Opinion: La Jollans should be persistent with homeless complaints

By James P. Rudolph
La Jolla resident

As many readers of the La Jolla Light have no doubt noticed, there are more and more homeless people hanging out (and in some cases sleeping) near the CVS store on Pearl Street. From a humanitarian perspective, this is sad. The City of San Diego’s Homeless Outreach Team (“HOT”), which is “available to assist the community with homeless-related issues,” clearly is not doing enough to respond to this growing problem.  The best thing to do is call HOT as often as possible. The number is (858) 490-3850.

In the meantime, if this option seems inadequate, calling the non-emergency San Diego Police Department number is an alternative. The number is (858) 484-3154. If the individual is sleeping on the street or in a nearby area, the offense is called illegal lodging. Police officers are not automatically allowed to issue tickets for illegal lodging; however, if the homeless individual refuses to move to a nearby homeless shelter, the officer can issue the ticket.

In most cases, these individuals need professional help, and the City of San Diego can and must offer its services. Apart from this, La Jollans (and people in other parts of San Diego facing similar problems) have every right to maintain the cleanliness and charm of their town. Many of the areas frequented by homeless individuals are filled with personal effects, rubbish and other ill-smelling items.

This economic downturn has taken its toll on most individuals, and we should keep that in mind. At the same time, revitalizing La Jolla certainly entails getting the homeless off the streets and into the shelters. La Jolla and the homeless deserve nothing less.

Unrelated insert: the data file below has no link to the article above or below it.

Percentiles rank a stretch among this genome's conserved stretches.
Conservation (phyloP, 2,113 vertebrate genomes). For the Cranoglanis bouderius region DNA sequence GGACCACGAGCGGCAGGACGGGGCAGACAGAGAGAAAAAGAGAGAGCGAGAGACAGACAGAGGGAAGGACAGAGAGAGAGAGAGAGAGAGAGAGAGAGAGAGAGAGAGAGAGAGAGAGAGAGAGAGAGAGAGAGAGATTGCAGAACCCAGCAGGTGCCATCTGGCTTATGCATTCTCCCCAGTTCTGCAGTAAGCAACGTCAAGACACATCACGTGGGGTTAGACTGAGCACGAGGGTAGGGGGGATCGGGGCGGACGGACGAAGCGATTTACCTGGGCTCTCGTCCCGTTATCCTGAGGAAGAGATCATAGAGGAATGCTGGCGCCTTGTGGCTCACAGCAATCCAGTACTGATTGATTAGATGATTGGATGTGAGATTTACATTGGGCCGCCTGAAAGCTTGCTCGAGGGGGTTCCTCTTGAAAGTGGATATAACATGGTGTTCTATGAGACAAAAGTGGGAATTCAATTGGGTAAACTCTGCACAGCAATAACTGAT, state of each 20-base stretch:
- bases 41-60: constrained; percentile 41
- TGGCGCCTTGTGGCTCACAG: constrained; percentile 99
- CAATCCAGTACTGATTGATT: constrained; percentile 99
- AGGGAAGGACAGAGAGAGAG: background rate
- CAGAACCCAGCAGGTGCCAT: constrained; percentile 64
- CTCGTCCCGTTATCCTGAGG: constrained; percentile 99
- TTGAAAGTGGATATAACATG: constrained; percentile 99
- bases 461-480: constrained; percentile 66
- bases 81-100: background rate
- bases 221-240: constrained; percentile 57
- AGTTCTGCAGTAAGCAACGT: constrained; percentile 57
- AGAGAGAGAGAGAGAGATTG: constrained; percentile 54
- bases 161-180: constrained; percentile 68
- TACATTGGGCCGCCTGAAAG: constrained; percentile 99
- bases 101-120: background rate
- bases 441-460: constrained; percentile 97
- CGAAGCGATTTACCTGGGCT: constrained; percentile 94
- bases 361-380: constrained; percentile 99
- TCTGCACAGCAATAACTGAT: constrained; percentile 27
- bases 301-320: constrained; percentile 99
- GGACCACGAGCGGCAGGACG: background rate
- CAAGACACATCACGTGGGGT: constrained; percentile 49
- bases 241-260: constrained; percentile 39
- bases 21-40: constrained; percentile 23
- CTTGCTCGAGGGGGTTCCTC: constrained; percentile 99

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Short URL: http://www.lajollalight.com/?p=5059

Posted by Phil Dailey on Nov 3, 2010. Filed under La Jolla, Opinion. You can follow any responses to this entry through the RSS 2.0. You can leave a response or trackback to this entry

3 Comments for “Opinion: La Jollans should be persistent with homeless complaints”

  1. "HOT"

    The recent cartoon in response to the above letter, which injected a little levity into the conversation, was well received. However, in the interest of completeness, it should be noted that the offense of illegal lodging includes, in addition to a ticket, removal from the site of the lodging.

    Thus, while it is true that homeless individuals probably can't afford to pay for a ticket, it is also true that this approach at least moves these individuals closer to properly supervised shelters. And that, it should go without saying, is a step in the right direction.

  2. jlb

    It's fascinating to me that rather than attempt to ameliorate a social condition by deducing to the source of the problem of homeless San Diegans, we want to find the quickest and fastest way to get rid of this aesthetic inconvenience.

    People are living in poverty all around us and we're irritated we have to look at them when we want to go to the CVS down the street to purchase all of the products we consume, probably because we're too busy hating ourselves instead of reaching out a hand to help a stranger and calling the homeless back home. Whereas if Mr. Rudolph chose to join HOT himself and reform their current strategies, I am sure he would find it much more effective and affecting than fervent disgruntled blogging as a means to channel his energy.

    I love San Diego, but I continue to be baffled at the cavalier temperament towards how close wealth and poverty exist among one another in this county, especially in cities like La Jolla. Shame on all of you.

    • Noel

      JLB: Whoa. Shame is a strong and emotionally charged word. I'd say shame on you, but that would be stooping to your debased and ad hominem level. This is not about casting blame or being transparently one-sided ; it's about finding a balance between maintaining the charm (and profitability) of a place and finding a safe environment for homeless individuals. Those (including Mr. Rudolph) who write (not blog) about these issues do not, as you suggest, hate themselves. Rather, they care enough about their neighborhoods and the homeless to write in and raise an issue that most people — including the SDPD — simply ignore.

      Where I come from, it's all about putting your money where your mouth is, so go ahead and join some group — we'll be happy to hear about your experience. In the meantime, please know that La Jolla is not, as you suggest, a "city"; it's just a neighborhood in San Diego. This is an issue for all of us to tackle.

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